If Horatio Alger were writing today and someone suggested that the young Chinese man, Frank He (pronounced Huh), would make a good subject for one of his stories, the author would likely say that it would be too unbelievable for a traditional rags-to-riches tale.
Frank was born in 1986 into an extremely poor family in the Dali Prefecture in the Yunnan Province in China. His isolated village in the Himalayas allowed almost no contact with the outside world. For the first five years of his life, the family lived in the one inhabitable room of an otherwise burned-out house. Even at five, Frank says, he knew he wanted something better and was determined to get it.
“The thing that changed my life,” he says, “is that when I was eight my mother took me to visit my aunt’s family in the village of Xizhou. For the first time I saw people who did not look like me and who spoke a language I did not understand. They were buying things in the village. I could tell that their life was very different from mine.
“I asked my mother who they were, and she said they were from a foreign country. ‘Where is foreign country?’ I asked her, and she said, ‘Everywhere but here.’ I wanted her to find out what they were talking about, but she said I’d have to study hard and learn English, so someday I could talk to them myself. ‘You can do it,’ she said. From that day, that was my goal. I was a poor math student, but always got 100 percent in English.”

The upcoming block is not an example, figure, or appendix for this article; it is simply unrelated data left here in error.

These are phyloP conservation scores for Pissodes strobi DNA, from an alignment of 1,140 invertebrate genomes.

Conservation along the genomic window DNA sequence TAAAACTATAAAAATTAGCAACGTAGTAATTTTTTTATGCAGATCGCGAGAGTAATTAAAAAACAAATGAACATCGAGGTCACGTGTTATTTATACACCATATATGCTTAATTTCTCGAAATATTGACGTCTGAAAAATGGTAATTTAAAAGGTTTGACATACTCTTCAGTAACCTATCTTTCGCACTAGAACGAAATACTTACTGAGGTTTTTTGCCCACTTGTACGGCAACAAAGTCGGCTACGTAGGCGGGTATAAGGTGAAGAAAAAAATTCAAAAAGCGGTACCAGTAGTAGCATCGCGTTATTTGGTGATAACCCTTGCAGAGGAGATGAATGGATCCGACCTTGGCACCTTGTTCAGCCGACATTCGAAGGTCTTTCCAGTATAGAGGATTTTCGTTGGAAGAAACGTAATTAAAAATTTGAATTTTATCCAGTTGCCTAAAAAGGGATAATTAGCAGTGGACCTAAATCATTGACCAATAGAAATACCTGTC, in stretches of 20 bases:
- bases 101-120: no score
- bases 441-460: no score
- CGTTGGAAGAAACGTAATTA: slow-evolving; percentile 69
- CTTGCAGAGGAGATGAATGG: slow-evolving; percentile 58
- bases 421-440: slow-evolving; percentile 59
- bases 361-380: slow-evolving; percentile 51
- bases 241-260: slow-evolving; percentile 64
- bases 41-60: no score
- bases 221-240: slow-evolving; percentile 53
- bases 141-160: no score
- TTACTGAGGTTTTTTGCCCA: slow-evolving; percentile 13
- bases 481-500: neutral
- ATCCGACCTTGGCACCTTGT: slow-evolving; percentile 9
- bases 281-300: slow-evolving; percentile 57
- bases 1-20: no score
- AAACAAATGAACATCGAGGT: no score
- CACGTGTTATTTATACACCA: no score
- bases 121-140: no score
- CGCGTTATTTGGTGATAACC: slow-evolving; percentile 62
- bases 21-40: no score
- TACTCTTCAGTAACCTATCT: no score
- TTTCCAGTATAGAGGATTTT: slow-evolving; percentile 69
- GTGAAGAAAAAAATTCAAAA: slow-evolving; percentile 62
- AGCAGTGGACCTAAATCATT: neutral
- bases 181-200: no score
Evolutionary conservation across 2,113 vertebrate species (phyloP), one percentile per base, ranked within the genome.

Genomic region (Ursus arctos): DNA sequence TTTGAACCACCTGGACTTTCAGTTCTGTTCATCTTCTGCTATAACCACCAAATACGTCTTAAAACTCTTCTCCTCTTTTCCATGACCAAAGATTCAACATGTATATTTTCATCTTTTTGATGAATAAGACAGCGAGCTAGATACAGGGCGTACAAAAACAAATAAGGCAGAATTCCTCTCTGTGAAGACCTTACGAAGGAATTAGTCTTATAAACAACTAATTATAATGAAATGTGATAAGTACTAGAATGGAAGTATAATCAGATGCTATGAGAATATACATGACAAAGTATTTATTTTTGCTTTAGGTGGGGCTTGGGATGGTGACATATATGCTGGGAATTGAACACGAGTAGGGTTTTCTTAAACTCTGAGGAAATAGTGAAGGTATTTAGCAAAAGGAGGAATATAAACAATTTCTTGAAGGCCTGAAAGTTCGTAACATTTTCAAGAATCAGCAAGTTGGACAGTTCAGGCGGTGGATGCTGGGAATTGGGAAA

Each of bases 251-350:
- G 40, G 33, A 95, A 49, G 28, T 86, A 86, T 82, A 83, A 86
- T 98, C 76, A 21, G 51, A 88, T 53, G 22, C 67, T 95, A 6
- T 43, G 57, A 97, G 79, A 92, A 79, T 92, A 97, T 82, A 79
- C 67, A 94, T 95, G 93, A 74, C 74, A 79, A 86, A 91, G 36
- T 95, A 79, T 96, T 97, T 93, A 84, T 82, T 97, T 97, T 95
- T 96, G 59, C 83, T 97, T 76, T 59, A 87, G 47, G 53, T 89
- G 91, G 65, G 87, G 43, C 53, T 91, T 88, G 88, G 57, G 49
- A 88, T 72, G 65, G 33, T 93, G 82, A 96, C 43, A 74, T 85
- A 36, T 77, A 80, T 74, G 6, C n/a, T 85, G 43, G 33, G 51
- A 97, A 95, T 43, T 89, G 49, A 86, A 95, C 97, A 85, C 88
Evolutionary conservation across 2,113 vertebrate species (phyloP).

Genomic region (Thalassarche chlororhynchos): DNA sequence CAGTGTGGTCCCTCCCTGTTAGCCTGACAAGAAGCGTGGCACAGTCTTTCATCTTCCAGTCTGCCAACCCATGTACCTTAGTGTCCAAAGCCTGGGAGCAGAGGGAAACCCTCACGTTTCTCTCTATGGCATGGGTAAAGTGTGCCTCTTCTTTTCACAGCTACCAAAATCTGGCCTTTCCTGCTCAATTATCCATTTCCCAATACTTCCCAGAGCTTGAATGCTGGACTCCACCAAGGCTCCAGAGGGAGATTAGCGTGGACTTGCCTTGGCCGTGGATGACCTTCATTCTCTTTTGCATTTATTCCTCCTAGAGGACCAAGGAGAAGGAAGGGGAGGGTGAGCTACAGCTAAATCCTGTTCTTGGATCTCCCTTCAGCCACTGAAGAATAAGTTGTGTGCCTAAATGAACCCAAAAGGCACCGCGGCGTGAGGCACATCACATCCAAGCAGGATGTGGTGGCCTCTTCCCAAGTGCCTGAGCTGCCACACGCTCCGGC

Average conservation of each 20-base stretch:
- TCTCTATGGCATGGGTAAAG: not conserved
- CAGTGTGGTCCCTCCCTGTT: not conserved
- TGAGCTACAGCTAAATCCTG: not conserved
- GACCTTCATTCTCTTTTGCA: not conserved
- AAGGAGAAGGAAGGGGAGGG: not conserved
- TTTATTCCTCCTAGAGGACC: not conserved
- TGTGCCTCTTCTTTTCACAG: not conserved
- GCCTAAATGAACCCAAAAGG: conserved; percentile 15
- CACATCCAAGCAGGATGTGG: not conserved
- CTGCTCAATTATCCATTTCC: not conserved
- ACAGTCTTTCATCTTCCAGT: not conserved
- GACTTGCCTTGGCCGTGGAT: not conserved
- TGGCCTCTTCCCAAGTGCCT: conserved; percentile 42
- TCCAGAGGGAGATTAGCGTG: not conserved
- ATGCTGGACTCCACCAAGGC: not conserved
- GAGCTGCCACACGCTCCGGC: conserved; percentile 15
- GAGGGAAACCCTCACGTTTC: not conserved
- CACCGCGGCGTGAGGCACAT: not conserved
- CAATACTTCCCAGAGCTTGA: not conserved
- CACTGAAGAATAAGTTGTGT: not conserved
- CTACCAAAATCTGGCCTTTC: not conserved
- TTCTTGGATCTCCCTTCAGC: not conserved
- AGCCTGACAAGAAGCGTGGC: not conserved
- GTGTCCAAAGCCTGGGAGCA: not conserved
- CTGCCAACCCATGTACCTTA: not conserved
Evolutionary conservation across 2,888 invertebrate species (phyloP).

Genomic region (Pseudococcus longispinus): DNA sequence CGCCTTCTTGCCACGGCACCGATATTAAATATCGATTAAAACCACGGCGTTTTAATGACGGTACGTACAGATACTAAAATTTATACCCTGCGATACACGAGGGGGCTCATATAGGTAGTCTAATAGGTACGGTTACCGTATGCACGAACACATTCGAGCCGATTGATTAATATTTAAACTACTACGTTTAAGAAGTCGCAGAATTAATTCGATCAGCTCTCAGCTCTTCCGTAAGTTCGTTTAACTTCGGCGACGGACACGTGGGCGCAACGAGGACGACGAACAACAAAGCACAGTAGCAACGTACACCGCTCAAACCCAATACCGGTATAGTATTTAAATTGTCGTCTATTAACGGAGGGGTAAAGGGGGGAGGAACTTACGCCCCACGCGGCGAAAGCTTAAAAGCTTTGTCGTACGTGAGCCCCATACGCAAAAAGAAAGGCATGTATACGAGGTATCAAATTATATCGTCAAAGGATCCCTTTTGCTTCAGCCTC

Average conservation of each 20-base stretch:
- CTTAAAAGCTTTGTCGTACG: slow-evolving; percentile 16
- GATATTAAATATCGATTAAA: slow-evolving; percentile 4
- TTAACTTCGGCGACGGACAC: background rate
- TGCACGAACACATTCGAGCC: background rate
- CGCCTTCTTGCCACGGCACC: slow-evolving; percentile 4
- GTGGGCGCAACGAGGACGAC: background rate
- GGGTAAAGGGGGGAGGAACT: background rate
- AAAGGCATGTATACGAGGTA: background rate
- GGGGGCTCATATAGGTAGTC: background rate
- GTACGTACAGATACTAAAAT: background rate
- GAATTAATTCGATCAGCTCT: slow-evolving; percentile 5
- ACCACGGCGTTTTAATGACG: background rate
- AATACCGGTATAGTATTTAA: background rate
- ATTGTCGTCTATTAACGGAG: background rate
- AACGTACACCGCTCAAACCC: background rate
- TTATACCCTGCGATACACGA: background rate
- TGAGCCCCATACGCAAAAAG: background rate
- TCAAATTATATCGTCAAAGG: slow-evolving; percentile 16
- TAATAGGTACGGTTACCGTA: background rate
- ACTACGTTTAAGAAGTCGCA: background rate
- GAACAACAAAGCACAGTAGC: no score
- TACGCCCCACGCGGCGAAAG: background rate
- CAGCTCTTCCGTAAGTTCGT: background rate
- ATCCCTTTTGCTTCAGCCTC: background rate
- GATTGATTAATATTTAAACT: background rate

When Frank was barely into his 20s, a businessman from the Philippines heard him talking with a friend and invited him to apply for a job as the translator for his company. “Thirty-five people showed up for that interview,” Frank says. “Many of them had studied in the U.S. and had long, impressive resumés. I had just a little scrap of paper with my name and phone number, but I got the job.”
Within 10 months, he was made general manager of the company that did $3.5 million of business a week. He traveled extensively and was happy to be working for an organization that carried out a lot of charitable activities. Doing well financially is equated with success in the Chinese culture and, at a very young age, Frank had achieved that. But he felt a very strong pull to implement ideas he had to improve educational opportunities for children in the area he had come from.
Leaving his job, he moved to Hong Kong to pursue that goal, but the Chinese government, which controls all education in the country, rebuffed him. Stung, he started his own international trading company. At age 23, he trained a staff of 20 that designed and produced ethnic clothing. Working 20-hour days, he was exhausted and unfulfilled, when he happened to see something on TV about a program in Xizhou, the town where he had visited his aunt as a child and become fascinated with the English-speaking foreigners.
Within days, he visited the Linden Centre being established by Brian and Jeanne Linden of Ellison Bay. At first, he thought his company might work with them, but almost immediately he realized that the center’s goal of preserving and sharing China’s culture and history was exactly what he had always wanted to do. He left his company and was hired by the Lindens in 2009. Today he is a board member and executive general manager of the facility that the Lindens have restored, using their life savings and proceeds from the sale of their home in Madison. It is one of China’s national heritage sites, protected like the Great Wall.
At 28, just 20 years after his first glimpse of the outside world, Frank He is living his dream, helping to preserve his country’s storied culture for his fellow citizens and those from “foreign country”- everywhere else.
Frank He will present “An American Family’s Chinese Dream in a Local Dreamer’s Eyes” at the Sturgeon Bay Library on Oct. 2, 3 – 4 pm, and at Linden Gallery in Ellison Bay on Oct. 4 at 11 am.